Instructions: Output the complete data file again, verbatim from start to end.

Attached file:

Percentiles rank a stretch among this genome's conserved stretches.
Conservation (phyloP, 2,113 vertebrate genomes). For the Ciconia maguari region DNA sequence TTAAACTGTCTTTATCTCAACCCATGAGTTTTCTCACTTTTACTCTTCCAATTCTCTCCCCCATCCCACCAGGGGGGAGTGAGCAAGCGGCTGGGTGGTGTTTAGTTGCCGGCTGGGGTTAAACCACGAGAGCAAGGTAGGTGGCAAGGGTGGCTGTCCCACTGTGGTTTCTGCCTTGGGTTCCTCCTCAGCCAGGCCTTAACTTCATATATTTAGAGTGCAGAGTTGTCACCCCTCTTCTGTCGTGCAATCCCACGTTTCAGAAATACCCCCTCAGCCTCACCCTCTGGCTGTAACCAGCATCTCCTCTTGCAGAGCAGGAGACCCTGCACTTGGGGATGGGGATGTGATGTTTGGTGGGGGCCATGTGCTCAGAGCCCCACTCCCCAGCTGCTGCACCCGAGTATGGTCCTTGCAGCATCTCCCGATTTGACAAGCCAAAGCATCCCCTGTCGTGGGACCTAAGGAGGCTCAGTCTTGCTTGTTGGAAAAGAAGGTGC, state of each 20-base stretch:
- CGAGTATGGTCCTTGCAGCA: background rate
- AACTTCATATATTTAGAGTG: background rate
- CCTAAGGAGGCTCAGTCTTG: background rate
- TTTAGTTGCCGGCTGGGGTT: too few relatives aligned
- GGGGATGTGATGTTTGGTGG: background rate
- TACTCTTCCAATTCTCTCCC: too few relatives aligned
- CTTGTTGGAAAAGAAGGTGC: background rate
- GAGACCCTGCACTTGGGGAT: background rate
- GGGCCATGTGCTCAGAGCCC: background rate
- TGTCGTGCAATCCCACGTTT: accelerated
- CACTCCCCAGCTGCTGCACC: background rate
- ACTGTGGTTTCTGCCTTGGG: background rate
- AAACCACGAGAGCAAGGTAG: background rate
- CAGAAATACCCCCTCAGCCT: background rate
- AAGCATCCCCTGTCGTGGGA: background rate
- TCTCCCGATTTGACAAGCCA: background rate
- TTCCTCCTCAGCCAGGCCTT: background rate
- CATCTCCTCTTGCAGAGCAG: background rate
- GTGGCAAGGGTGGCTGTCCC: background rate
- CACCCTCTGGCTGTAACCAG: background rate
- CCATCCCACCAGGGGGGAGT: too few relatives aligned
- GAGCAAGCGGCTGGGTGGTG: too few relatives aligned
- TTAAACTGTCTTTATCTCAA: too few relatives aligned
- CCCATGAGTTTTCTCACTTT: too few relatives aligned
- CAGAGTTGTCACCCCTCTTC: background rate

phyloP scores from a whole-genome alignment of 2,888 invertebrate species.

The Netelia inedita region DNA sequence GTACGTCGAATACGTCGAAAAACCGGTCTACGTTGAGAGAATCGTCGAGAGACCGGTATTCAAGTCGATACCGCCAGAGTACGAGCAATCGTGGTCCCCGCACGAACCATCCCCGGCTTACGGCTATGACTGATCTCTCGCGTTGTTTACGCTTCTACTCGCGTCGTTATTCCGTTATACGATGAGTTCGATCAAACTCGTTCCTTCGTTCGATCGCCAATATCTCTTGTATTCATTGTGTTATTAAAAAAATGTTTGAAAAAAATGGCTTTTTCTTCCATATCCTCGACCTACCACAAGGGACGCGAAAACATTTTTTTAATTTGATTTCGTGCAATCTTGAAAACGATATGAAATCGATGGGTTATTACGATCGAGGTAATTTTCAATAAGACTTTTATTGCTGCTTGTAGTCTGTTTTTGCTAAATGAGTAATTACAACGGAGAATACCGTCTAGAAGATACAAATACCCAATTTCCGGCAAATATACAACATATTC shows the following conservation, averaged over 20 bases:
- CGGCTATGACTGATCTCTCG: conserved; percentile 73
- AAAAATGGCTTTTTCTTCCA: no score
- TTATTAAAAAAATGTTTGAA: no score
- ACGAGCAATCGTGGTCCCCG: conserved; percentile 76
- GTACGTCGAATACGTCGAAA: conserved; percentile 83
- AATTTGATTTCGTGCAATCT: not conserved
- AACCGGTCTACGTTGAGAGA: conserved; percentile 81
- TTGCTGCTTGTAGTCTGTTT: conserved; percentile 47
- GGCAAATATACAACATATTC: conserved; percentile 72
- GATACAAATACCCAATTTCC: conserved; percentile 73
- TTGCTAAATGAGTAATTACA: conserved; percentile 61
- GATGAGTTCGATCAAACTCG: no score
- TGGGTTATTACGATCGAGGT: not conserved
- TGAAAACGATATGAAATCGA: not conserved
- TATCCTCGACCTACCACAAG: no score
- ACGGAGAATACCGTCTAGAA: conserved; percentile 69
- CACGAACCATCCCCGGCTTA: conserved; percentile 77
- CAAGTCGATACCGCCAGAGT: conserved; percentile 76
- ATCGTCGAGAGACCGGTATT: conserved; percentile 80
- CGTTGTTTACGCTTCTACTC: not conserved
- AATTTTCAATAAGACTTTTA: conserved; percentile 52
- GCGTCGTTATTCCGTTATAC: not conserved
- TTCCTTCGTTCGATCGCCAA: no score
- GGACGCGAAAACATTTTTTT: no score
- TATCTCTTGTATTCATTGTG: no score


Percentiles rank a stretch among this genome's conserved stretches.
Conservation (phyloP, 2,113 vertebrate genomes). For the Ciconia maguari region DNA sequence TTAAACTGTCTTTATCTCAACCCATGAGTTTTCTCACTTTTACTCTTCCAATTCTCTCCCCCATCCCACCAGGGGGGAGTGAGCAAGCGGCTGGGTGGTGTTTAGTTGCCGGCTGGGGTTAAACCACGAGAGCAAGGTAGGTGGCAAGGGTGGCTGTCCCACTGTGGTTTCTGCCTTGGGTTCCTCCTCAGCCAGGCCTTAACTTCATATATTTAGAGTGCAGAGTTGTCACCCCTCTTCTGTCGTGCAATCCCACGTTTCAGAAATACCCCCTCAGCCTCACCCTCTGGCTGTAACCAGCATCTCCTCTTGCAGAGCAGGAGACCCTGCACTTGGGGATGGGGATGTGATGTTTGGTGGGGGCCATGTGCTCAGAGCCCCACTCCCCAGCTGCTGCACCCGAGTATGGTCCTTGCAGCATCTCCCGATTTGACAAGCCAAAGCATCCCCTGTCGTGGGACCTAAGGAGGCTCAGTCTTGCTTGTTGGAAAAGAAGGTGC, state of each 20-base stretch:
- CGAGTATGGTCCTTGCAGCA: background rate
- AACTTCATATATTTAGAGTG: background rate
- CCTAAGGAGGCTCAGTCTTG: background rate
- TTTAGTTGCCGGCTGGGGTT: too few relatives aligned
- GGGGATGTGATGTTTGGTGG: background rate
- TACTCTTCCAATTCTCTCCC: too few relatives aligned
- CTTGTTGGAAAAGAAGGTGC: background rate
- GAGACCCTGCACTTGGGGAT: background rate
- GGGCCATGTGCTCAGAGCCC: background rate
- TGTCGTGCAATCCCACGTTT: accelerated
- CACTCCCCAGCTGCTGCACC: background rate
- ACTGTGGTTTCTGCCTTGGG: background rate
- AAACCACGAGAGCAAGGTAG: background rate
- CAGAAATACCCCCTCAGCCT: background rate
- AAGCATCCCCTGTCGTGGGA: background rate
- TCTCCCGATTTGACAAGCCA: background rate
- TTCCTCCTCAGCCAGGCCTT: background rate
- CATCTCCTCTTGCAGAGCAG: background rate
- GTGGCAAGGGTGGCTGTCCC: background rate
- CACCCTCTGGCTGTAACCAG: background rate
- CCATCCCACCAGGGGGGAGT: too few relatives aligned
- GAGCAAGCGGCTGGGTGGTG: too few relatives aligned
- TTAAACTGTCTTTATCTCAA: too few relatives aligned
- CCCATGAGTTTTCTCACTTT: too few relatives aligned
- CAGAGTTGTCACCCCTCTTC: background rate

phyloP scores from a whole-genome alignment of 2,888 invertebrate species.

The Netelia inedita region DNA sequence GTACGTCGAATACGTCGAAAAACCGGTCTACGTTGAGAGAATCGTCGAGAGACCGGTATTCAAGTCGATACCGCCAGAGTACGAGCAATCGTGGTCCCCGCACGAACCATCCCCGGCTTACGGCTATGACTGATCTCTCGCGTTGTTTACGCTTCTACTCGCGTCGTTATTCCGTTATACGATGAGTTCGATCAAACTCGTTCCTTCGTTCGATCGCCAATATCTCTTGTATTCATTGTGTTATTAAAAAAATGTTTGAAAAAAATGGCTTTTTCTTCCATATCCTCGACCTACCACAAGGGACGCGAAAACATTTTTTTAATTTGATTTCGTGCAATCTTGAAAACGATATGAAATCGATGGGTTATTACGATCGAGGTAATTTTCAATAAGACTTTTATTGCTGCTTGTAGTCTGTTTTTGCTAAATGAGTAATTACAACGGAGAATACCGTCTAGAAGATACAAATACCCAATTTCCGGCAAATATACAACATATTC shows the following conservation, averaged over 20 bases:
- CGGCTATGACTGATCTCTCG: conserved; percentile 73
- AAAAATGGCTTTTTCTTCCA: no score
- TTATTAAAAAAATGTTTGAA: no score
- ACGAGCAATCGTGGTCCCCG: conserved; percentile 76
- GTACGTCGAATACGTCGAAA: conserved; percentile 83
- AATTTGATTTCGTGCAATCT: not conserved
- AACCGGTCTACGTTGAGAGA: conserved; percentile 81
- TTGCTGCTTGTAGTCTGTTT: conserved; percentile 47
- GGCAAATATACAACATATTC: conserved; percentile 72
- GATACAAATACCCAATTTCC: conserved; percentile 73
- TTGCTAAATGAGTAATTACA: conserved; percentile 61
- GATGAGTTCGATCAAACTCG: no score
- TGGGTTATTACGATCGAGGT: not conserved
- TGAAAACGATATGAAATCGA: not conserved
- TATCCTCGACCTACCACAAG: no score
- ACGGAGAATACCGTCTAGAA: conserved; percentile 69
- CACGAACCATCCCCGGCTTA: conserved; percentile 77
- CAAGTCGATACCGCCAGAGT: conserved; percentile 76
- ATCGTCGAGAGACCGGTATT: conserved; percentile 80
- CGTTGTTTACGCTTCTACTC: not conserved
- AATTTTCAATAAGACTTTTA: conserved; percentile 52
- GCGTCGTTATTCCGTTATAC: not conserved
- TTCCTTCGTTCGATCGCCAA: no score
- GGACGCGAAAACATTTTTTT: no score
- TATCTCTTGTATTCATTGTG: no score